I have found that spending time reflecting on Psalm 90 is always a good place to be as a New Year begins bringing with it changes, challenges and opportunities. Psalm 90 is about standing at an intersection of time - God's time and our time and it helps us to live with some of the unsettling realities of the days in which we live. Psalm 90 is a psalm in which, by showing us who God is, we are brought to see what really matters in life.
Psalm 90 is the oldest Psalm in the Book of Psalms and we are told it is a prayer of Moses. In this psalm, Moses asks us to consider two things and then to take two actions.
Here are the two things he asks us to consider:
Firstly, God is Eternal. Verses 1 and 2. Lord, you have been our dwelling place in all generations. Before the mountains were brought forth, or ever you had formed the earth and the world, from everlasting to everlasting you are God. There is only one place of belonging, of refuge, of safety, of centering for human beings and that is a relationship with the eternal God. Nowhere else and in no one else can this refuge and safety and authenticity be found.
Secondly, life is short and difficult (vs 3-11). A human life, even the longest of human lives is insignificantly short. In verse 3 we read, you return man to dust. Life is like a watch in the night. It is like a flood, or a dream, or grass which comes up in the early dew of the morning, and by the evening is gone.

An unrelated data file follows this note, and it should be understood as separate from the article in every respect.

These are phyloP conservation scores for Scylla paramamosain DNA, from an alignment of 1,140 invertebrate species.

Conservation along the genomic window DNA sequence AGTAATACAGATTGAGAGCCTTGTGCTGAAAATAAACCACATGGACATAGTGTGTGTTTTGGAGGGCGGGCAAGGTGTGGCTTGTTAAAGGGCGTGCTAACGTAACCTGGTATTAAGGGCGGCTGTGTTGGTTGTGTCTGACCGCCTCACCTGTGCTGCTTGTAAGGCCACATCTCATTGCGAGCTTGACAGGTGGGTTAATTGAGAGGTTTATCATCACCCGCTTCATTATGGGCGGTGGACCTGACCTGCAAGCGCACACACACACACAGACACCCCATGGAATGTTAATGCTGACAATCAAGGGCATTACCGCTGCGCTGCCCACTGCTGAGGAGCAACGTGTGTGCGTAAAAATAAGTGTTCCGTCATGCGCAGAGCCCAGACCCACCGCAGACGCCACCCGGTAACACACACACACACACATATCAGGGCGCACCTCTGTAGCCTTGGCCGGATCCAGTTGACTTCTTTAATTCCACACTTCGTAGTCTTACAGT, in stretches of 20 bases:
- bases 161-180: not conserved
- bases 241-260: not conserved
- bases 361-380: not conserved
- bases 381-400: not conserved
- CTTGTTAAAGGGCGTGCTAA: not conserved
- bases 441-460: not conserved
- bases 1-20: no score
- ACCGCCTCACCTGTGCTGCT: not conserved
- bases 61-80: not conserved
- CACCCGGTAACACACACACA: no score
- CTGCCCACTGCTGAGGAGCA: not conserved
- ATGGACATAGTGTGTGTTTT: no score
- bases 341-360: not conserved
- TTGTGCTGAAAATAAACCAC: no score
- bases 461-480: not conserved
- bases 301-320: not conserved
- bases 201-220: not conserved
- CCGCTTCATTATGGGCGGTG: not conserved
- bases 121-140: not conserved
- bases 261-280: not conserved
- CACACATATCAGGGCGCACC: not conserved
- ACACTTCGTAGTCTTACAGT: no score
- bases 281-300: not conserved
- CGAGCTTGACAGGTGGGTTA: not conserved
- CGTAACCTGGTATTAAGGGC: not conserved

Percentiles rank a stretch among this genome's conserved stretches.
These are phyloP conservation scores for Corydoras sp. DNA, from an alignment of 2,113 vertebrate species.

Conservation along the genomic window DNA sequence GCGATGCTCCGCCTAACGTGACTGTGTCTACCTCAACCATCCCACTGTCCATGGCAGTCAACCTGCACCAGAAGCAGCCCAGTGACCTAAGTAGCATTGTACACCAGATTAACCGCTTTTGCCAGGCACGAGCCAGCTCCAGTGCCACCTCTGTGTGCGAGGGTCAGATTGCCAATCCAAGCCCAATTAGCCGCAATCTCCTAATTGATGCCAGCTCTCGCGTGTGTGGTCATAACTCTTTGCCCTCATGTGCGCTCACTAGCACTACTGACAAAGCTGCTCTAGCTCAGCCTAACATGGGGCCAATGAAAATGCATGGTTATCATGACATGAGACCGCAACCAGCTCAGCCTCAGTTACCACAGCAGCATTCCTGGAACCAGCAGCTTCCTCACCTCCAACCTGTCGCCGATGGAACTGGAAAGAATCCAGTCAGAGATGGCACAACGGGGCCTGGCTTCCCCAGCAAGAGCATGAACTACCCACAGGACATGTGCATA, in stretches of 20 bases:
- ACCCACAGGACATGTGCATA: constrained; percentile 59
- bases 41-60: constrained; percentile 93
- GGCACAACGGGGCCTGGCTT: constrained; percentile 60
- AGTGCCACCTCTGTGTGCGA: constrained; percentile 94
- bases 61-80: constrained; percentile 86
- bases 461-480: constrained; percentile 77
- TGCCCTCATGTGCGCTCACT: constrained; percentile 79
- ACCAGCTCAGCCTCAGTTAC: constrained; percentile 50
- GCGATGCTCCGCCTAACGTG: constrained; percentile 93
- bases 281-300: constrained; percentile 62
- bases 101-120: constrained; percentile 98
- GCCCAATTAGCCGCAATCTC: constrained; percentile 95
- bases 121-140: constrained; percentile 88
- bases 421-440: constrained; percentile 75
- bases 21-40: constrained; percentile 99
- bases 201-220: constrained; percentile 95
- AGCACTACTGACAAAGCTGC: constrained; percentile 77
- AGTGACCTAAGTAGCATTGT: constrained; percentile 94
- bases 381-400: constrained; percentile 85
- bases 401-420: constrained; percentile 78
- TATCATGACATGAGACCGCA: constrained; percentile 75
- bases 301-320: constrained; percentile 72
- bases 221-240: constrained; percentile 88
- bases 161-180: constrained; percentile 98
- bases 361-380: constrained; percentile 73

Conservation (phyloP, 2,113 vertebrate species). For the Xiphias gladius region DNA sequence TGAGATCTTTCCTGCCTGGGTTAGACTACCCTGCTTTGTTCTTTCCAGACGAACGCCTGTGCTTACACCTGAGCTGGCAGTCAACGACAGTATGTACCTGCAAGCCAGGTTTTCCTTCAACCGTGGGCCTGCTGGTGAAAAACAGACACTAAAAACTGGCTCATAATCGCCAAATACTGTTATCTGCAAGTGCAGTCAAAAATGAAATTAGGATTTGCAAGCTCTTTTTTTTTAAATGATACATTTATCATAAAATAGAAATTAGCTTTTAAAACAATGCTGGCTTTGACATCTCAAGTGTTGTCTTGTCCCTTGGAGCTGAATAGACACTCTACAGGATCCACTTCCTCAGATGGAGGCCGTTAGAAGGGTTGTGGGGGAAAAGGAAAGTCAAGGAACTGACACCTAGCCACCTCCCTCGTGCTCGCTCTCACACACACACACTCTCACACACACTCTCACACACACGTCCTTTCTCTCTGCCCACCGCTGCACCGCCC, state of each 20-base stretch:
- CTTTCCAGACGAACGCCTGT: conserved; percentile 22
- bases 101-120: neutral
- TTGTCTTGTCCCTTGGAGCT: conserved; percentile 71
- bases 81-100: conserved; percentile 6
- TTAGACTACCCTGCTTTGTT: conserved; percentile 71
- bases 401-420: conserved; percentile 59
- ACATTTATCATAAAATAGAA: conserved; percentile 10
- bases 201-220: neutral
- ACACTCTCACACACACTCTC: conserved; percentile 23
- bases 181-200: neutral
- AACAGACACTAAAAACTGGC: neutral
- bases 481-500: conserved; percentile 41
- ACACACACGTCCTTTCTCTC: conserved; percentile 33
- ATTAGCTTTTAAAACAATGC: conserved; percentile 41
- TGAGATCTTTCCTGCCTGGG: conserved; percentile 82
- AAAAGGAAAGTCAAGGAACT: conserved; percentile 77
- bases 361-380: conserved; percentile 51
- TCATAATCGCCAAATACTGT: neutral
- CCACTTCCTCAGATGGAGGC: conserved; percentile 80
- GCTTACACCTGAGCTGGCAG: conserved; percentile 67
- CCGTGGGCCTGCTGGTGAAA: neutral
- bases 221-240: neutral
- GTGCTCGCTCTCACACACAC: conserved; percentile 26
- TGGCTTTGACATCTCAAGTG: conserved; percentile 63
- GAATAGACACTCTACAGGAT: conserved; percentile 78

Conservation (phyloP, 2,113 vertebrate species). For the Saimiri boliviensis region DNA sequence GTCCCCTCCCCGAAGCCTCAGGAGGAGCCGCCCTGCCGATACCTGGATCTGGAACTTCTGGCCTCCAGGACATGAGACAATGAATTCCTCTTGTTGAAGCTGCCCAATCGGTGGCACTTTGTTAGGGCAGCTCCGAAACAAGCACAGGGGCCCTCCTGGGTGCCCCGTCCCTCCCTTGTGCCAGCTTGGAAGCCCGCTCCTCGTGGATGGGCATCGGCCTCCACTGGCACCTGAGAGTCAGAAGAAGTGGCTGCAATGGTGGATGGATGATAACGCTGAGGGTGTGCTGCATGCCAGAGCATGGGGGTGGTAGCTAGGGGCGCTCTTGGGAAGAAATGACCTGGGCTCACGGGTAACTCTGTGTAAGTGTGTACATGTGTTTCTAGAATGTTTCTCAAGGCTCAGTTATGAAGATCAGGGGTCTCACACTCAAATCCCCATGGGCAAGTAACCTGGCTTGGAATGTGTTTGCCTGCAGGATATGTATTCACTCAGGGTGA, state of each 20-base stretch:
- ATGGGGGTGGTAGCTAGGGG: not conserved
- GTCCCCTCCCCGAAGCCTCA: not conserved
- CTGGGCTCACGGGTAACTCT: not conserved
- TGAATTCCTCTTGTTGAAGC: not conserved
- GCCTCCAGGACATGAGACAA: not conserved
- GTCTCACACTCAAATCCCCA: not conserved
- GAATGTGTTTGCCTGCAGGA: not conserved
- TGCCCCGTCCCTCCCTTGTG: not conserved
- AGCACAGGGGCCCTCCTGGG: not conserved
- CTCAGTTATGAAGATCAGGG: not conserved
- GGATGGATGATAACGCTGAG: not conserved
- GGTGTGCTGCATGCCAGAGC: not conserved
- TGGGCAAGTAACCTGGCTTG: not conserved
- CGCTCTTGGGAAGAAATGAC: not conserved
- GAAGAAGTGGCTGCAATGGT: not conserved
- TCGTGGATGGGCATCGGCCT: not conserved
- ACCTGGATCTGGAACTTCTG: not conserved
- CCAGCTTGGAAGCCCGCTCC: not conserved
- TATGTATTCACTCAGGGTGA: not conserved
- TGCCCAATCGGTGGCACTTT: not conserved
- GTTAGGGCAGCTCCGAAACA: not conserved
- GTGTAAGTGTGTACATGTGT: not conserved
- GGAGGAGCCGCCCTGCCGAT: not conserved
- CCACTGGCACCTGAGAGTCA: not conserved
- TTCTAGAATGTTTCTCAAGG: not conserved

As a result of these two insights Psalm 90 invites us to respond with two actions.
The first action is a prayer! Teach us to number our days that we may get a heart of wisdom. Numbering our days means thinking about how few there may be left and how they will end. It means reflecting on how short this life is compared with the eternal duration of the next life.
The second action is an invitation to seek God’s Mercy. Verse 13-14, Have pity on your servants! Satisfy us in the morning with your steadfast love, that we may rejoice and be glad all our days. This is one of the best prayers any of us can ever pray because we live in a world where so many of us are dissatisfied by so much. While searching for fulfillment amidst the excessive pleasures, false religions, philosophy, and distractions of the 4th and early 5th century, Augustine of Hippo writes, You have made us for yourself and our hearts are restless until they find their rest in thee. C.S. Lewis wrote, "God cannot give us a happiness and peace apart from Himself because it is not there. There is no such thing."
I encourage you to pray that you will find your heart's deepest satisfaction in God because He only in Him will we be truly satisfied.
The psalm concludes verse 17 with a final prayer Let the favor of the Lord our God be upon us, and establish the work of our hands upon us; yes, establish the work of our hands! Life is not a dress rehearsal. This is the real thing and the psalmist directs our focus towards God, to his favor which us fully revealed to us in his Son Jesus Christ.
May the favor and blessing of God be upon you.